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Edmontosaurus Dinosaur Bone Specimen Lance Creek Formation Late Cretaceous Free COA & Stand - Fossil Age Minerals

Edmontosaurus Dinosaur Bone Specimen Lance Creek Formation Late Cretaceous Free COA & Stand


Location: Lance Creek Formation Wyoming (Private Land Origin)  

Weight: 1.6 Ounces 

Dimensions: 2.4 Inches Long, 1.7 Inches Wide, 0.7 Inches Thick

The item Pictured is the one you will receive. 

Comes with a free Acrylic Base. (Stand) & Mineral Tack

Comes with a  Certificate of Authenticity

This is a genuine fossil bone, not a replica

Edmontosaurus ("lizard from Edmonton") is a hadrosaurid dinosaur species from the Maastrichtian, the last phase of the Cretaceous period, 71-65 million years ago. A fully-grown adult could have been up to nine meters long, and some of the larger species reached thirteen meters. Its weight was in the region of 3.5 tonnes, making it one of the largest hadrosaurids.

Edmontosaurus could pass the toughest foodstuff back and forth across the teeth with its muscular daring pouches.

To fit so many teeth into its mouth, they were packed into tight "banks" of up to sixty rows, and new teeth continually grew to replace lost teeth — analogous to a new shark. The bones of the higher jaw would flex outwards as lower jaw came up, so the mandible could grind against it. Typical food would have built-in conifer needles, seeds, and twigs, and these have been establishing in the body cavities of fossilized Edmontosaurus. It was evidently a tree-browser.

The 1908 discovery in Wyoming was particularly remarkable in that paleontologists actually recovered fossilized imprints of Edmontosaurus' skin. The skin drying very quickly and fixing its shape into the mud must have left the impression. It is from these limitations that we know the skin was scaly and leathery, and the thigh muscle was under the skin of the body. This would have given the feeling that the leg left its body at the knee, and the whole thigh was under the skin. This only contributes to its resemblance to a duck. It also had a number of tubercles (bumps) on its neck and down its back and tail.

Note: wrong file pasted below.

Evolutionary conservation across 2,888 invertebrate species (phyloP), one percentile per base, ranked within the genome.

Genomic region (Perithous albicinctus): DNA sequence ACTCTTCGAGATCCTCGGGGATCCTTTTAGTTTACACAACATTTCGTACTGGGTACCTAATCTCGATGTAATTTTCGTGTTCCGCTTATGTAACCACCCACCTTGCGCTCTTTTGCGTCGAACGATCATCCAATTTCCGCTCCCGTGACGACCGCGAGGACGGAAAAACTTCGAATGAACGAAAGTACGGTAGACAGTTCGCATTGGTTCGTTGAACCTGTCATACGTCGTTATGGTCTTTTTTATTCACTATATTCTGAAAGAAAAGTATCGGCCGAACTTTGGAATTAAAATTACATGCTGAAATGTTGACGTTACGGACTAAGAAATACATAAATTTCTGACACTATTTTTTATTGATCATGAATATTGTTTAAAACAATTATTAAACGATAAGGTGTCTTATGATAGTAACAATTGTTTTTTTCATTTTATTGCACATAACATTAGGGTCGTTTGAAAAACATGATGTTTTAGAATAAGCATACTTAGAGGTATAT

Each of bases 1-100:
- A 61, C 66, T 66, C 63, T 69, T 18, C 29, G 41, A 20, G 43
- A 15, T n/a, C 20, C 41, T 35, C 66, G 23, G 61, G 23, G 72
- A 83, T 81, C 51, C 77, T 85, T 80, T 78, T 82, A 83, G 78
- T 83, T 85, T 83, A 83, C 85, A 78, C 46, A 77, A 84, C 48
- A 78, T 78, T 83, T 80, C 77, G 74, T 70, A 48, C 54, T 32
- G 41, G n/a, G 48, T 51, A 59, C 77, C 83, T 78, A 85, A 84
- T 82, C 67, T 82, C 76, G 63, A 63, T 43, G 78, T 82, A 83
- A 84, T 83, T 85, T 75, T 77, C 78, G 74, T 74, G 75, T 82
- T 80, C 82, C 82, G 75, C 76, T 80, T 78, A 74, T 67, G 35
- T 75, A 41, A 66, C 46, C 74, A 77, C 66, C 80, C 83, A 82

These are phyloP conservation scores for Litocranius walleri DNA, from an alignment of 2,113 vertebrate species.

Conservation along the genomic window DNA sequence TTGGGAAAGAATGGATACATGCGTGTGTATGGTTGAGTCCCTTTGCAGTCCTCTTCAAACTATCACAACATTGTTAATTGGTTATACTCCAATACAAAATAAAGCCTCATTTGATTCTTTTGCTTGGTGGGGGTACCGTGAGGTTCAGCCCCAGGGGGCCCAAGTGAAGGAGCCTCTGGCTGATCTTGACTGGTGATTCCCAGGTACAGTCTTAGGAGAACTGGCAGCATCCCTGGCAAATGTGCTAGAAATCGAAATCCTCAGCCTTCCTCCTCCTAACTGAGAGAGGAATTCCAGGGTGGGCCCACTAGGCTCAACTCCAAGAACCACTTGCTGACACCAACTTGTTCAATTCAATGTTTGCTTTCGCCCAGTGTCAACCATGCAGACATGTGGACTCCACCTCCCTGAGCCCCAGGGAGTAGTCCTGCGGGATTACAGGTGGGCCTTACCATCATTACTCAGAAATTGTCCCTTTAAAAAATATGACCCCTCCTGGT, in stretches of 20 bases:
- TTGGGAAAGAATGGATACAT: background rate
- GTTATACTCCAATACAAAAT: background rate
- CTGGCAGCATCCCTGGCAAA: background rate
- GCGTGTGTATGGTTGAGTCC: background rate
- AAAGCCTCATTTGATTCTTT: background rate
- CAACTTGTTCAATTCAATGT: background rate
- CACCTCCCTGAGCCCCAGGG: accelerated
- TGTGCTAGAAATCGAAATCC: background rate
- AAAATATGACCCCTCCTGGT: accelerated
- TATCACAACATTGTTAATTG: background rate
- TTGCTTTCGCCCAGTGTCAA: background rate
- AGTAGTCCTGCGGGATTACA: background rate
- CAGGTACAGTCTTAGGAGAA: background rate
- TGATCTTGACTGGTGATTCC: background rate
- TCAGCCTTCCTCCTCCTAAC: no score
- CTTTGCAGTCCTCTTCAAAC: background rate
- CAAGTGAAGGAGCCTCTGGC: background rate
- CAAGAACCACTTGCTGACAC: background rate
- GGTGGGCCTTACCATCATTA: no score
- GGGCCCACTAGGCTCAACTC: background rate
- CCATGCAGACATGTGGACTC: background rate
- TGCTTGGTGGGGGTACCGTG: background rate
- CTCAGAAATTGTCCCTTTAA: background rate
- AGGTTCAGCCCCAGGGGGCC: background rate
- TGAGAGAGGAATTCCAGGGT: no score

Edmontosaurus was bipedal but could surely have walked on four legs. The forelimbs are shorter than the hands but not adequately that four-legged motivation was unfeasible. The front feet also had hooves on two fingers, and weight-bearing pads like folks of Camarasaurus. The rear feet had two toes and all were hooked. The bone arrangement in the lower limbs suggests that both the legs and feet were attached to very influential muscles. The spine curved downwards at the shoulders, so Edmontosaurus would have had a low posture and would have browsed close to the ground. Despite the power of the limbs, Edmontosaurus would only have been slow moving and had few defensive features. To survive, it must have had keen eyesight, hearing and smell to get early warning of predators.

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